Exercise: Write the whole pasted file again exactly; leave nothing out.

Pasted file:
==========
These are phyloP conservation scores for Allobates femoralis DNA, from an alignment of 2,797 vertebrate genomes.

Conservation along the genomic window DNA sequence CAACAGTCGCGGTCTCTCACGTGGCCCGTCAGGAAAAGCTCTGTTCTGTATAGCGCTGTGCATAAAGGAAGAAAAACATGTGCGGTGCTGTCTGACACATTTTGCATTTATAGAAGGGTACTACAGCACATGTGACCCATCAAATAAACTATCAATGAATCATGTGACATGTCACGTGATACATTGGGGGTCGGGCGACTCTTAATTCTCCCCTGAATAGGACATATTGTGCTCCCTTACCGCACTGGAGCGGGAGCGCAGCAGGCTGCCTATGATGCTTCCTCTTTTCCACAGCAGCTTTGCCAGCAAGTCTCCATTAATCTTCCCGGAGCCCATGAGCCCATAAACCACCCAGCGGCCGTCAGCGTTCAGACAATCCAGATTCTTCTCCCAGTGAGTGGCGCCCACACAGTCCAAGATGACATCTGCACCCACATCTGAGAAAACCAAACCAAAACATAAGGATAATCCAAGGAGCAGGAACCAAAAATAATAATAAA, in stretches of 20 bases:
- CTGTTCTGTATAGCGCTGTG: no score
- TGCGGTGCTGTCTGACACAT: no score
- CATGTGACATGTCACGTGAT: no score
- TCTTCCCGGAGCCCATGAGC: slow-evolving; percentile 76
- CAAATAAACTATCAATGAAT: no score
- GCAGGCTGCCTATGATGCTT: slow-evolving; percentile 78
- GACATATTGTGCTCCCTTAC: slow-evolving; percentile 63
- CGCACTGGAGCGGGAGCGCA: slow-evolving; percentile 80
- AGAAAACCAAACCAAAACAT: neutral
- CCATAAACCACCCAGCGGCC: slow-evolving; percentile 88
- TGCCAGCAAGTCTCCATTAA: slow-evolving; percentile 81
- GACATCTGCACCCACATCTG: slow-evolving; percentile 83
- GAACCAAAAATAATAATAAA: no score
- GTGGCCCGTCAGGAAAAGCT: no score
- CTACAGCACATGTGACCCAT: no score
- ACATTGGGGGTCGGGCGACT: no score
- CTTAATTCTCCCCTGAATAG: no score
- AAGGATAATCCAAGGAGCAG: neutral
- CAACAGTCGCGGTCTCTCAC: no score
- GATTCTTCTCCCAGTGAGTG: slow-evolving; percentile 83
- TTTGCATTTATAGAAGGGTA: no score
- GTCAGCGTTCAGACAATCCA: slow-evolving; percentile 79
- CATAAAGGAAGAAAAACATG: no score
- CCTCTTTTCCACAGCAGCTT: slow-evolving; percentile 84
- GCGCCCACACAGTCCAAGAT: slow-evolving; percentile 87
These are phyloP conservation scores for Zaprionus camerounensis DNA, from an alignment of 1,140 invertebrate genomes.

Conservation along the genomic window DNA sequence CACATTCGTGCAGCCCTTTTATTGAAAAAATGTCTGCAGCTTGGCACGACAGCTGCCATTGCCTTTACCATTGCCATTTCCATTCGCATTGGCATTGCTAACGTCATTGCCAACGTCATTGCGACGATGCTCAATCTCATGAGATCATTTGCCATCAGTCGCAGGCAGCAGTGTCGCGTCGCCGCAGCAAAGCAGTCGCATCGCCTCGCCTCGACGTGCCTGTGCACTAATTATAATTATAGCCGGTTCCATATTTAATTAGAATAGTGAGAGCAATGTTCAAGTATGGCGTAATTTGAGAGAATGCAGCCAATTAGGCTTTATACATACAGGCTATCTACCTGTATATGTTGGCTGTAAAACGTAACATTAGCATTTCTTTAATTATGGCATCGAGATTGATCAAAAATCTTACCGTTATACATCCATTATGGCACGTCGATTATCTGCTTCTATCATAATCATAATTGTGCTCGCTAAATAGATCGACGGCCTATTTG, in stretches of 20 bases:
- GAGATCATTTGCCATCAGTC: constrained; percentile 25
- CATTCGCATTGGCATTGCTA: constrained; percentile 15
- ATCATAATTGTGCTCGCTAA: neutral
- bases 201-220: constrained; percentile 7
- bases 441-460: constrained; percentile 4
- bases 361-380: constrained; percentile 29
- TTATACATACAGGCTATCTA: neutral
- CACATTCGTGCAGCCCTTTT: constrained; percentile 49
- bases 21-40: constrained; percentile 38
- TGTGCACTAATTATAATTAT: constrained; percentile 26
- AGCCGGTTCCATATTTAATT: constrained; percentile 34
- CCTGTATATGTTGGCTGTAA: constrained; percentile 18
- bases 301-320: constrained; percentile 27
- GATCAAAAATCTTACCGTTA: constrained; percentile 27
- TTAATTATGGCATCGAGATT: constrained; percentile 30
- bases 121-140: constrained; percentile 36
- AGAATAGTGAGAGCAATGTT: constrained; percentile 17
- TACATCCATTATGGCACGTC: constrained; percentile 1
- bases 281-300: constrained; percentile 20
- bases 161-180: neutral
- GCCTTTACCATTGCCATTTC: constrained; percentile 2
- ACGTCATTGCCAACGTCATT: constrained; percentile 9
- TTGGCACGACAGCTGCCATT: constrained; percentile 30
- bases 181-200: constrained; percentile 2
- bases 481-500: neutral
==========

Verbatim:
These are phyloP conservation scores for Allobates femoralis DNA, from an alignment of 2,797 vertebrate genomes.

Conservation along the genomic window DNA sequence CAACAGTCGCGGTCTCTCACGTGGCCCGTCAGGAAAAGCTCTGTTCTGTATAGCGCTGTGCATAAAGGAAGAAAAACATGTGCGGTGCTGTCTGACACATTTTGCATTTATAGAAGGGTACTACAGCACATGTGACCCATCAAATAAACTATCAATGAATCATGTGACATGTCACGTGATACATTGGGGGTCGGGCGACTCTTAATTCTCCCCTGAATAGGACATATTGTGCTCCCTTACCGCACTGGAGCGGGAGCGCAGCAGGCTGCCTATGATGCTTCCTCTTTTCCACAGCAGCTTTGCCAGCAAGTCTCCATTAATCTTCCCGGAGCCCATGAGCCCATAAACCACCCAGCGGCCGTCAGCGTTCAGACAATCCAGATTCTTCTCCCAGTGAGTGGCGCCCACACAGTCCAAGATGACATCTGCACCCACATCTGAGAAAACCAAACCAAAACATAAGGATAATCCAAGGAGCAGGAACCAAAAATAATAATAAA, in stretches of 20 bases:
- CTGTTCTGTATAGCGCTGTG: no score
- TGCGGTGCTGTCTGACACAT: no score
- CATGTGACATGTCACGTGAT: no score
- TCTTCCCGGAGCCCATGAGC: slow-evolving; percentile 76
- CAAATAAACTATCAATGAAT: no score
- GCAGGCTGCCTATGATGCTT: slow-evolving; percentile 78
- GACATATTGTGCTCCCTTAC: slow-evolving; percentile 63
- CGCACTGGAGCGGGAGCGCA: slow-evolving; percentile 80
- AGAAAACCAAACCAAAACAT: neutral
- CCATAAACCACCCAGCGGCC: slow-evolving; percentile 88
- TGCCAGCAAGTCTCCATTAA: slow-evolving; percentile 81
- GACATCTGCACCCACATCTG: slow-evolving; percentile 83
- GAACCAAAAATAATAATAAA: no score
- GTGGCCCGTCAGGAAAAGCT: no score
- CTACAGCACATGTGACCCAT: no score
- ACATTGGGGGTCGGGCGACT: no score
- CTTAATTCTCCCCTGAATAG: no score
- AAGGATAATCCAAGGAGCAG: neutral
- CAACAGTCGCGGTCTCTCAC: no score
- GATTCTTCTCCCAGTGAGTG: slow-evolving; percentile 83
- TTTGCATTTATAGAAGGGTA: no score
- GTCAGCGTTCAGACAATCCA: slow-evolving; percentile 79
- CATAAAGGAAGAAAAACATG: no score
- CCTCTTTTCCACAGCAGCTT: slow-evolving; percentile 84
- GCGCCCACACAGTCCAAGAT: slow-evolving; percentile 87
These are phyloP conservation scores for Zaprionus camerounensis DNA, from an alignment of 1,140 invertebrate genomes.

Conservation along the genomic window DNA sequence CACATTCGTGCAGCCCTTTTATTGAAAAAATGTCTGCAGCTTGGCACGACAGCTGCCATTGCCTTTACCATTGCCATTTCCATTCGCATTGGCATTGCTAACGTCATTGCCAACGTCATTGCGACGATGCTCAATCTCATGAGATCATTTGCCATCAGTCGCAGGCAGCAGTGTCGCGTCGCCGCAGCAAAGCAGTCGCATCGCCTCGCCTCGACGTGCCTGTGCACTAATTATAATTATAGCCGGTTCCATATTTAATTAGAATAGTGAGAGCAATGTTCAAGTATGGCGTAATTTGAGAGAATGCAGCCAATTAGGCTTTATACATACAGGCTATCTACCTGTATATGTTGGCTGTAAAACGTAACATTAGCATTTCTTTAATTATGGCATCGAGATTGATCAAAAATCTTACCGTTATACATCCATTATGGCACGTCGATTATCTGCTTCTATCATAATCATAATTGTGCTCGCTAAATAGATCGACGGCCTATTTG, in stretches of 20 bases:
- GAGATCATTTGCCATCAGTC: constrained; percentile 25
- CATTCGCATTGGCATTGCTA: constrained; percentile 15
- ATCATAATTGTGCTCGCTAA: neutral
- bases 201-220: constrained; percentile 7
- bases 441-460: constrained; percentile 4
- bases 361-380: constrained; percentile 29
- TTATACATACAGGCTATCTA: neutral
- CACATTCGTGCAGCCCTTTT: constrained; percentile 49
- bases 21-40: constrained; percentile 38
- TGTGCACTAATTATAATTAT: constrained; percentile 26
- AGCCGGTTCCATATTTAATT: constrained; percentile 34
- CCTGTATATGTTGGCTGTAA: constrained; percentile 18
- bases 301-320: constrained; percentile 27
- GATCAAAAATCTTACCGTTA: constrained; percentile 27
- TTAATTATGGCATCGAGATT: constrained; percentile 30
- bases 121-140: constrained; percentile 36
- AGAATAGTGAGAGCAATGTT: constrained; percentile 17
- TACATCCATTATGGCACGTC: constrained; percentile 1
- bases 281-300: constrained; percentile 20
- bases 161-180: neutral
- GCCTTTACCATTGCCATTTC: constrained; percentile 2
- ACGTCATTGCCAACGTCATT: constrained; percentile 9
- TTGGCACGACAGCTGCCATT: constrained; percentile 30
- bases 181-200: constrained; percentile 2
- bases 481-500: neutral